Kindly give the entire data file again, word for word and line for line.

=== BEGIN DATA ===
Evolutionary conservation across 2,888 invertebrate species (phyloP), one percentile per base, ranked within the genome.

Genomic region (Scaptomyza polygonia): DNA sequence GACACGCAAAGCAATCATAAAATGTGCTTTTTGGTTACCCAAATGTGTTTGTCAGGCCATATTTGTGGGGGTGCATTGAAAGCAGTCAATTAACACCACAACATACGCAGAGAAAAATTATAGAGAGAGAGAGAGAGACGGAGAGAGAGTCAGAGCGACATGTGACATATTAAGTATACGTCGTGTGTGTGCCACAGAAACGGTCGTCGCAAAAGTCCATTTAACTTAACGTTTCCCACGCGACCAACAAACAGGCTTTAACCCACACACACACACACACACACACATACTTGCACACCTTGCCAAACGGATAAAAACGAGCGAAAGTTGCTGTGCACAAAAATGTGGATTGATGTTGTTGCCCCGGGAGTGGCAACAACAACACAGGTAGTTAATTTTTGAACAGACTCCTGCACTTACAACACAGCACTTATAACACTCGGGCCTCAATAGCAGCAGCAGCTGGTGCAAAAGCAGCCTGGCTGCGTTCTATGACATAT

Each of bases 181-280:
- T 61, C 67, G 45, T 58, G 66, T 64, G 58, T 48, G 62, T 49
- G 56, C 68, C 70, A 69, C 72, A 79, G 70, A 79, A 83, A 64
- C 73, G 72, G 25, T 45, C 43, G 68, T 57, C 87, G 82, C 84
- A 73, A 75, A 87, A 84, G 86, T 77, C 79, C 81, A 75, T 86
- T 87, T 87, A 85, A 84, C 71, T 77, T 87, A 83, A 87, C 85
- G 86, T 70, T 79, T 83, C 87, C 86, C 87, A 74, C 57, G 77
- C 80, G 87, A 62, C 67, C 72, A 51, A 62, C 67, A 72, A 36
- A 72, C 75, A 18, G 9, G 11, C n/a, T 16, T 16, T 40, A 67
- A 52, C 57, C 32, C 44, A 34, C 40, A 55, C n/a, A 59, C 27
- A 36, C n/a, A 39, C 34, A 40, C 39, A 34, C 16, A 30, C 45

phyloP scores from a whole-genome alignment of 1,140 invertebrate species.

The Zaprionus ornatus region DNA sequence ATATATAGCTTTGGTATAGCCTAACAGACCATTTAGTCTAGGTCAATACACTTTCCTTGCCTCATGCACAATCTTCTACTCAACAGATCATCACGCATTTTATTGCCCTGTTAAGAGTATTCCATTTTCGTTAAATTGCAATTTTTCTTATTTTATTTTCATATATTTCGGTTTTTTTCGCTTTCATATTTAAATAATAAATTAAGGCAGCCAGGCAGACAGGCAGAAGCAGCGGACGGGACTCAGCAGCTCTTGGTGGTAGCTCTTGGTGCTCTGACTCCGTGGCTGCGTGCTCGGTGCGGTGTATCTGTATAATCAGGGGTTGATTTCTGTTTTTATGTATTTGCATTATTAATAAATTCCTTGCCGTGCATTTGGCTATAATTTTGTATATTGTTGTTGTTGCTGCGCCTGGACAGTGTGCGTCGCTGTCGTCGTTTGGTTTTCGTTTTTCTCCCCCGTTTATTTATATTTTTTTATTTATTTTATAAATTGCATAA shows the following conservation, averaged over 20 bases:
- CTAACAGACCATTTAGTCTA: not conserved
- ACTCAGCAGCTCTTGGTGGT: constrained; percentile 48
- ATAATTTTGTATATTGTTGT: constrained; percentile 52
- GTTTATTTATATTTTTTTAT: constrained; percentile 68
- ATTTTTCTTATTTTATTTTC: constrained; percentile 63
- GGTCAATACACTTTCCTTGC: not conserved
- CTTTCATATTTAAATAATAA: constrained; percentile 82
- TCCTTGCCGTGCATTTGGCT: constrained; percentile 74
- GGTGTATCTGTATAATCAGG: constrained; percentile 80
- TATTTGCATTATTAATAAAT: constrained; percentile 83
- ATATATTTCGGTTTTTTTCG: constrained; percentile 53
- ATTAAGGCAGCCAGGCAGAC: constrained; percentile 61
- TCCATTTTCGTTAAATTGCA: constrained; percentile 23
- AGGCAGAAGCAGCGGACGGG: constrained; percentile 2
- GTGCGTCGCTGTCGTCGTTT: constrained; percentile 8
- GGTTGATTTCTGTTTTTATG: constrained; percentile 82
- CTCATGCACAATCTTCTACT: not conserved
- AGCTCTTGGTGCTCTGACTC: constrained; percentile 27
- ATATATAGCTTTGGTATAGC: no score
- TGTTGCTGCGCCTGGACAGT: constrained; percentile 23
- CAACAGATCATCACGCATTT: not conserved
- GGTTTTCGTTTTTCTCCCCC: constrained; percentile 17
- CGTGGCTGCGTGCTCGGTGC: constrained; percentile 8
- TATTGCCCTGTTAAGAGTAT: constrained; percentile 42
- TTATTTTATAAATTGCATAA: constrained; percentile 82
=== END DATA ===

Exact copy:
Evolutionary conservation across 2,888 invertebrate species (phyloP), one percentile per base, ranked within the genome.

Genomic region (Scaptomyza polygonia): DNA sequence GACACGCAAAGCAATCATAAAATGTGCTTTTTGGTTACCCAAATGTGTTTGTCAGGCCATATTTGTGGGGGTGCATTGAAAGCAGTCAATTAACACCACAACATACGCAGAGAAAAATTATAGAGAGAGAGAGAGAGACGGAGAGAGAGTCAGAGCGACATGTGACATATTAAGTATACGTCGTGTGTGTGCCACAGAAACGGTCGTCGCAAAAGTCCATTTAACTTAACGTTTCCCACGCGACCAACAAACAGGCTTTAACCCACACACACACACACACACACACATACTTGCACACCTTGCCAAACGGATAAAAACGAGCGAAAGTTGCTGTGCACAAAAATGTGGATTGATGTTGTTGCCCCGGGAGTGGCAACAACAACACAGGTAGTTAATTTTTGAACAGACTCCTGCACTTACAACACAGCACTTATAACACTCGGGCCTCAATAGCAGCAGCAGCTGGTGCAAAAGCAGCCTGGCTGCGTTCTATGACATAT

Each of bases 181-280:
- T 61, C 67, G 45, T 58, G 66, T 64, G 58, T 48, G 62, T 49
- G 56, C 68, C 70, A 69, C 72, A 79, G 70, A 79, A 83, A 64
- C 73, G 72, G 25, T 45, C 43, G 68, T 57, C 87, G 82, C 84
- A 73, A 75, A 87, A 84, G 86, T 77, C 79, C 81, A 75, T 86
- T 87, T 87, A 85, A 84, C 71, T 77, T 87, A 83, A 87, C 85
- G 86, T 70, T 79, T 83, C 87, C 86, C 87, A 74, C 57, G 77
- C 80, G 87, A 62, C 67, C 72, A 51, A 62, C 67, A 72, A 36
- A 72, C 75, A 18, G 9, G 11, C n/a, T 16, T 16, T 40, A 67
- A 52, C 57, C 32, C 44, A 34, C 40, A 55, C n/a, A 59, C 27
- A 36, C n/a, A 39, C 34, A 40, C 39, A 34, C 16, A 30, C 45

phyloP scores from a whole-genome alignment of 1,140 invertebrate species.

The Zaprionus ornatus region DNA sequence ATATATAGCTTTGGTATAGCCTAACAGACCATTTAGTCTAGGTCAATACACTTTCCTTGCCTCATGCACAATCTTCTACTCAACAGATCATCACGCATTTTATTGCCCTGTTAAGAGTATTCCATTTTCGTTAAATTGCAATTTTTCTTATTTTATTTTCATATATTTCGGTTTTTTTCGCTTTCATATTTAAATAATAAATTAAGGCAGCCAGGCAGACAGGCAGAAGCAGCGGACGGGACTCAGCAGCTCTTGGTGGTAGCTCTTGGTGCTCTGACTCCGTGGCTGCGTGCTCGGTGCGGTGTATCTGTATAATCAGGGGTTGATTTCTGTTTTTATGTATTTGCATTATTAATAAATTCCTTGCCGTGCATTTGGCTATAATTTTGTATATTGTTGTTGTTGCTGCGCCTGGACAGTGTGCGTCGCTGTCGTCGTTTGGTTTTCGTTTTTCTCCCCCGTTTATTTATATTTTTTTATTTATTTTATAAATTGCATAA shows the following conservation, averaged over 20 bases:
- CTAACAGACCATTTAGTCTA: not conserved
- ACTCAGCAGCTCTTGGTGGT: constrained; percentile 48
- ATAATTTTGTATATTGTTGT: constrained; percentile 52
- GTTTATTTATATTTTTTTAT: constrained; percentile 68
- ATTTTTCTTATTTTATTTTC: constrained; percentile 63
- GGTCAATACACTTTCCTTGC: not conserved
- CTTTCATATTTAAATAATAA: constrained; percentile 82
- TCCTTGCCGTGCATTTGGCT: constrained; percentile 74
- GGTGTATCTGTATAATCAGG: constrained; percentile 80
- TATTTGCATTATTAATAAAT: constrained; percentile 83
- ATATATTTCGGTTTTTTTCG: constrained; percentile 53
- ATTAAGGCAGCCAGGCAGAC: constrained; percentile 61
- TCCATTTTCGTTAAATTGCA: constrained; percentile 23
- AGGCAGAAGCAGCGGACGGG: constrained; percentile 2
- GTGCGTCGCTGTCGTCGTTT: constrained; percentile 8
- GGTTGATTTCTGTTTTTATG: constrained; percentile 82
- CTCATGCACAATCTTCTACT: not conserved
- AGCTCTTGGTGCTCTGACTC: constrained; percentile 27
- ATATATAGCTTTGGTATAGC: no score
- TGTTGCTGCGCCTGGACAGT: constrained; percentile 23
- CAACAGATCATCACGCATTT: not conserved
- GGTTTTCGTTTTTCTCCCCC: constrained; percentile 17
- CGTGGCTGCGTGCTCGGTGC: constrained; percentile 8
- TATTGCCCTGTTAAGAGTAT: constrained; percentile 42
- TTATTTTATAAATTGCATAA: constrained; percentile 82